Solar Impulse – a solar-powered Swiss plane – will take to the skies over the United States later this year, flying from the west coast to the east coast, without a drop of fuel.
The mission’s two pilots, who are also the co-founders of Solar Impulse, told reporters at Moffett Air Field in California that the plan is to fly to New York in five legs, landing in major airports in each of the destinations along the way. The solar-powered trip will last from May until July, with stops of a week or so in each location.
Pilot Bertrand Piccard says one of the goals is to demonstrate the power of innovation.
“Showing that with solar power, with clean technologies, with energy efficiency, with ultra-light materials, we can bring a lot of solutions to the problems of sustainability,” said Piccard.
He added that the aim is to protect the environment, “but also to create jobs, to make profit for corporations, to sustain growth, thanks to this technological innovation.”
The plane certainly is innovative, resembling a glider or an insect more than a traditional plane. Its slim cockpit can seat just one person, and the craft has the wingspan of a jumbo jet, measuring more than 60 meters.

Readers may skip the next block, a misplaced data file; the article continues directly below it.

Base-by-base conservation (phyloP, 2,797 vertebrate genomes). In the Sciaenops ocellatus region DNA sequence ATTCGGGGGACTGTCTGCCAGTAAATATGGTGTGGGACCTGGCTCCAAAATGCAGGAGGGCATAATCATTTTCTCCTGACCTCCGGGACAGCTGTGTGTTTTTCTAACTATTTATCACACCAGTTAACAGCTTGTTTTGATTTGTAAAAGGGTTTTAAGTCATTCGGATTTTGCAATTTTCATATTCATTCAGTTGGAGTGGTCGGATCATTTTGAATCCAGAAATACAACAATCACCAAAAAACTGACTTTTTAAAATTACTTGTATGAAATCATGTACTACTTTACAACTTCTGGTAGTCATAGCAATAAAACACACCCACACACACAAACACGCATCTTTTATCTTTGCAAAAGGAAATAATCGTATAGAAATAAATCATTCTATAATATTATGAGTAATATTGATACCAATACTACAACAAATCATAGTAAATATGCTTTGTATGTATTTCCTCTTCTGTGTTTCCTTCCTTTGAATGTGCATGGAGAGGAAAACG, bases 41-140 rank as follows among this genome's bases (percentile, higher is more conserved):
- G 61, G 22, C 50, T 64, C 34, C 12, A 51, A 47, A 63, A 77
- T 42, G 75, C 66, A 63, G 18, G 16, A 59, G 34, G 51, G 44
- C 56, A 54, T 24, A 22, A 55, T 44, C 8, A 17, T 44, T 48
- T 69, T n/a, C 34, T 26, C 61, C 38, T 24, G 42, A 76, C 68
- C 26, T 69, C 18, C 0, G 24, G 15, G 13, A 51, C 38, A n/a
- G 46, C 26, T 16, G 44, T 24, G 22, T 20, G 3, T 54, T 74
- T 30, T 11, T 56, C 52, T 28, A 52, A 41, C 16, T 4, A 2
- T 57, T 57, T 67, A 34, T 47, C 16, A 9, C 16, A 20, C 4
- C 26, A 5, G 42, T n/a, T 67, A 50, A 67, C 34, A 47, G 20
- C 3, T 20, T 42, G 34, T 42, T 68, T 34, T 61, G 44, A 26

The top side of the plane’s wings is covered in solar panels that convert the sun’s rays into electricity. That energy powers the craft and recharges the batteries so the plane can fly at night. The solar cells are about as thick as a human hair.
It’s an engineering feat to create an aircraft that is light enough to fly day and night on solar power. In fact, the carbon-fiber craft weighs only as much as a small car, about 1,600 kilograms, including the pilot.
Pilot André Borschberg flew Solar Impulse on its first solar-powered night flight in 2010. That trip lasted 26 hours, but Borschberg says for this coming mission, he and fellow pilot Piccard have limited themselves to no more than 24 hours in the air at a time.
“Now, this airplane could do it non-stop, but this airplane has no autopilot, and for safety reasons, for security – as the pilot is not as sustainable as the technology, at least yet — we have limited ourselves to 24-hour duration,” Borschberg said, prompting a laugh from the audience.
The two men will take turns flying and alternate for each leg.
Pilot Piccard also is no stranger to breaking records, and he made the first non-stop balloon flight around the world. Piccard says he is driven to do what people say cannot be done, adding that people spend much of their lives avoiding the unknown.
“As soon as you start to love the unknown, to love the doubts, to love the question marks, life becomes an absolutely fabulous adventure, and this is what Solar Impulse is about,” said Piccard.
This coming U.S. adventure is a precursor to Solar Impulse’s planned solar-powered flight around the world in 2015.